Healthier & More Sustainable Diets

Now more than ever, healthier and sustainable diets are at the forefront of business and public agendas and have become an urgent priority for communities across the globe. Through its Collaboration for Healthier Lives (CHL) Coalition, the CGF drives collaborative action to make it easier for consumers to adopt healthier lifestyles for themselves and their families.

Recognising the parallels between ensuring healthy, nutritious food for consumers around the world while preserving the environment, the CHL Coalition is committed to finding ways to work collaboratively with CGF members and key stakeholders to not only protect people, but also the planet.

Strategic Partnerships:

Demand Generation Alliance

Today, dietary risks underpin critical health problems such as stunting, wasting and chronic hunger, as well as non-communicable conditions such as overweight and obesity, and diseases such as diabetes, hypertension and cancer. Food production contributes over 25% of greenhouse gas emissions and affects ecosystems through unsustainable land use practices. Consumers and citizens actions in the marketplace shape our food systems, and yet the bulk of actions for food system transformation has traditionally concentrated on supply-side measures.

In response to these critical challenges, The Consumer Goods Forum joined the Demand Generation Alliance (DGA) – a collaborative initiative towards more sustainable and nutritious foods. This cross-sectoral initiative was founded in the summer of 2020, by the Global Alliance for Improved Nutrition (GAIN), the World Business Council for Sustainable Development FReSH Project (WBCSD), and the Global Business School Network (GBSN).

Visit the DGA LinkedIn page here.


DGA has been established with a single vision: Nutritious and sustainable food, the preferred consumer choice. Our mission is to drive societal preferences towards nutritious and sustainable food by leveraging social and cultural strategies.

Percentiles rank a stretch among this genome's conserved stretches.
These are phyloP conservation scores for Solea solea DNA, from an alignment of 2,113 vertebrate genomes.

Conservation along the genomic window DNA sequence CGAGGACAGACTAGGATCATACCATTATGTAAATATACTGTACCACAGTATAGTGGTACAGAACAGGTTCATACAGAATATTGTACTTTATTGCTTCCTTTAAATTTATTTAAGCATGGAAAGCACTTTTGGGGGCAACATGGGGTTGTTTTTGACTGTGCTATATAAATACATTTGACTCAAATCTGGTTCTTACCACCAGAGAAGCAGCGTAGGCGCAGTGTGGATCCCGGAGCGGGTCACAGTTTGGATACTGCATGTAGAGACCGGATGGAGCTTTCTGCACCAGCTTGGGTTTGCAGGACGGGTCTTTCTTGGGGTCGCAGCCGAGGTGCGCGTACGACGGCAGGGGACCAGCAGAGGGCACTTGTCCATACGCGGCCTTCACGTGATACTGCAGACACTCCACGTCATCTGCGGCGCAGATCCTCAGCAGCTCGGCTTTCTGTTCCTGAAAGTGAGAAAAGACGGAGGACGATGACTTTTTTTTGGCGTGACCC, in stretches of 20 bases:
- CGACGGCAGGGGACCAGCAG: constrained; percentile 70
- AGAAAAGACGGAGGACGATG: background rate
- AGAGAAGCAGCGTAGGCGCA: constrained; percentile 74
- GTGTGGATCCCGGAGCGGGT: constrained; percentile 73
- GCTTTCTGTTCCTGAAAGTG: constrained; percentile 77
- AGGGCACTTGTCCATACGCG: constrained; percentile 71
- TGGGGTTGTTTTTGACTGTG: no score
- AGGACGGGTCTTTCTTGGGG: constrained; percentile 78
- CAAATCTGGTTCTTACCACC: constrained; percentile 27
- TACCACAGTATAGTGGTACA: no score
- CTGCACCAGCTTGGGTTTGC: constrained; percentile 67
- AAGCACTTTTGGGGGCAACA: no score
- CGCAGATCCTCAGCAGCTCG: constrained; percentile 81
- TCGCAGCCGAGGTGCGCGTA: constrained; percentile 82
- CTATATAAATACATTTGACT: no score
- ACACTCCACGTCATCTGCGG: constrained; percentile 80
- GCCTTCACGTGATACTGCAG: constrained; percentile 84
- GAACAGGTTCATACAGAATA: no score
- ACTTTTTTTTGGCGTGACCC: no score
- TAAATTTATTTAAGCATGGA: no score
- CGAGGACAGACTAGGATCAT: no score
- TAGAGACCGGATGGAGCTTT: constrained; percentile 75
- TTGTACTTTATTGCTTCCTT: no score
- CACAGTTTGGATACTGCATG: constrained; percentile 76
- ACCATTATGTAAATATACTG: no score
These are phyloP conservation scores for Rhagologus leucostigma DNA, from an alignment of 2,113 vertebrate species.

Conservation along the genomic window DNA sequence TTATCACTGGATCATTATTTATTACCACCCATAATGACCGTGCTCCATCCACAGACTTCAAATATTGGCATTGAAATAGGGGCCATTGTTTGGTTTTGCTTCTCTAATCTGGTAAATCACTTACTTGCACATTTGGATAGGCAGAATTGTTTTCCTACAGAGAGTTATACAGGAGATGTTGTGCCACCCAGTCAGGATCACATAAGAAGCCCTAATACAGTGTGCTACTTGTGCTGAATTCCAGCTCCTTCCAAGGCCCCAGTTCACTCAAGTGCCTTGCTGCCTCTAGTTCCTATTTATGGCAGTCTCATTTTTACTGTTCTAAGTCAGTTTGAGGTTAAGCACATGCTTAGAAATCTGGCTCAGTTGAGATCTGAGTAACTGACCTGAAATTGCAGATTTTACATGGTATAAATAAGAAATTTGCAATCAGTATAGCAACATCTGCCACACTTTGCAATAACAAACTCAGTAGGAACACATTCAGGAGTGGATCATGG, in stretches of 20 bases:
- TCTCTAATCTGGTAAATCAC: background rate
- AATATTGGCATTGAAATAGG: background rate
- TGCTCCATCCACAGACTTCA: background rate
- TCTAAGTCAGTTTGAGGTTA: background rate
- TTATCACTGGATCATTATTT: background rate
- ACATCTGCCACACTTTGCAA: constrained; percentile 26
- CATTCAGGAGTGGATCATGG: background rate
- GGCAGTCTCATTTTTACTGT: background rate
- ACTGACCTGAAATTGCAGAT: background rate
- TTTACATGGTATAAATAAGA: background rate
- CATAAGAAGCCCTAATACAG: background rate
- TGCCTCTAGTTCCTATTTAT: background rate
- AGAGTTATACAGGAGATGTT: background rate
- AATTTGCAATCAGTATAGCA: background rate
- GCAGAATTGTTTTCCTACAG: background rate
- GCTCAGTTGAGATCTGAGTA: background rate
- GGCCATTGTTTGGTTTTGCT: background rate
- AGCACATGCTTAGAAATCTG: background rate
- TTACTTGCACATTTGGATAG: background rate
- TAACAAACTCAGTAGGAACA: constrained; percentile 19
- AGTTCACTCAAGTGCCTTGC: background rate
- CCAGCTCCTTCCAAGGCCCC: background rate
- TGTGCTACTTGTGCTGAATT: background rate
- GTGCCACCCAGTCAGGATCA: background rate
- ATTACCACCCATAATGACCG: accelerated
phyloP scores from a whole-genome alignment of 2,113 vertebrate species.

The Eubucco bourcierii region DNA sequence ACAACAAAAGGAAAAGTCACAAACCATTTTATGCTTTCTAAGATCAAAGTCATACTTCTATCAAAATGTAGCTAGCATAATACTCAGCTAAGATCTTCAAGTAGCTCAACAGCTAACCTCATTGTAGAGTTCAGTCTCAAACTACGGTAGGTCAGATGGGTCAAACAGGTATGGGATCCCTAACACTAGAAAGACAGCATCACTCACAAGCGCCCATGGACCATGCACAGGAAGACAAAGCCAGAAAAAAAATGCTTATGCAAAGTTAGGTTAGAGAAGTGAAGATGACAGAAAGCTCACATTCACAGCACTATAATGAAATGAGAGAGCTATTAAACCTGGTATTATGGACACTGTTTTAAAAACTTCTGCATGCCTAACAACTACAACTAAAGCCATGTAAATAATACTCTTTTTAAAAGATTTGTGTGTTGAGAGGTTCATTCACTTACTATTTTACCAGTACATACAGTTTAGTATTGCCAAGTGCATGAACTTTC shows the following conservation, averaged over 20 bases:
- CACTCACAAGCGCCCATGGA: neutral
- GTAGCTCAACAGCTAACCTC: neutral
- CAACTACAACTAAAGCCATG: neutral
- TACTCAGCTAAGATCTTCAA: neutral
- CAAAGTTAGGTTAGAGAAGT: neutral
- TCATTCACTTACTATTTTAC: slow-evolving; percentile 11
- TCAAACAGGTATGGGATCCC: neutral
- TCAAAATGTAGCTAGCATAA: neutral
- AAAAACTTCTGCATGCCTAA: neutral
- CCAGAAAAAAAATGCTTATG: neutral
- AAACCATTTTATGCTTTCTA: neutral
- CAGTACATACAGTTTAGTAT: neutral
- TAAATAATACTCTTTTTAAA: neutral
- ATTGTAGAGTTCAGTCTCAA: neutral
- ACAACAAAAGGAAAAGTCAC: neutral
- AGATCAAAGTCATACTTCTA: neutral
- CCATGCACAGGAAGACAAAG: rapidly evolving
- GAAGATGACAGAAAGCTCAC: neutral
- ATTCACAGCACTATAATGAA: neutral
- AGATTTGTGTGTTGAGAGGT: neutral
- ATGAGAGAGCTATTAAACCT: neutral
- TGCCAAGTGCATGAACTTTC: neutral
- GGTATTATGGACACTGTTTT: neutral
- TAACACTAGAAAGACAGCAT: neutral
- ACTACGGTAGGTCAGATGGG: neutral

Why Social & Cultural Strategies

Society and culture underpin and greatly shape consumer food choices: they set up lifelong preferences and habits, which are often hard to break, and they influence what is acceptable and appropriate.Social strategies can address the impact of social factors on food preferences, such as dining experiences, social norms, peer networks, social status and social identities. Cultural strategies address moral aspects, values, symbols, narratives, and technologies and their impact on our food habits, cooking practices, and cuisine. Social and cultural strategies are deployed at society level.

Global Priority Actions to drive consumer demand

How Social and Cultural strategies can support

To support consumer education, awareness and inform choice:

– Labelling
Food based dietary guidelines (FBDG)

Today the ‘informed choice’ paradigm dominates the consumer education sector. Food-based dietary guidelines (FBDG) are a tool for consumer education. To influence purchases, labelling initiatives are used to sign-post to the consumer what is in their food or how it has been produced. To support consumer choice efforts, one must tap into a broader collective organised around values.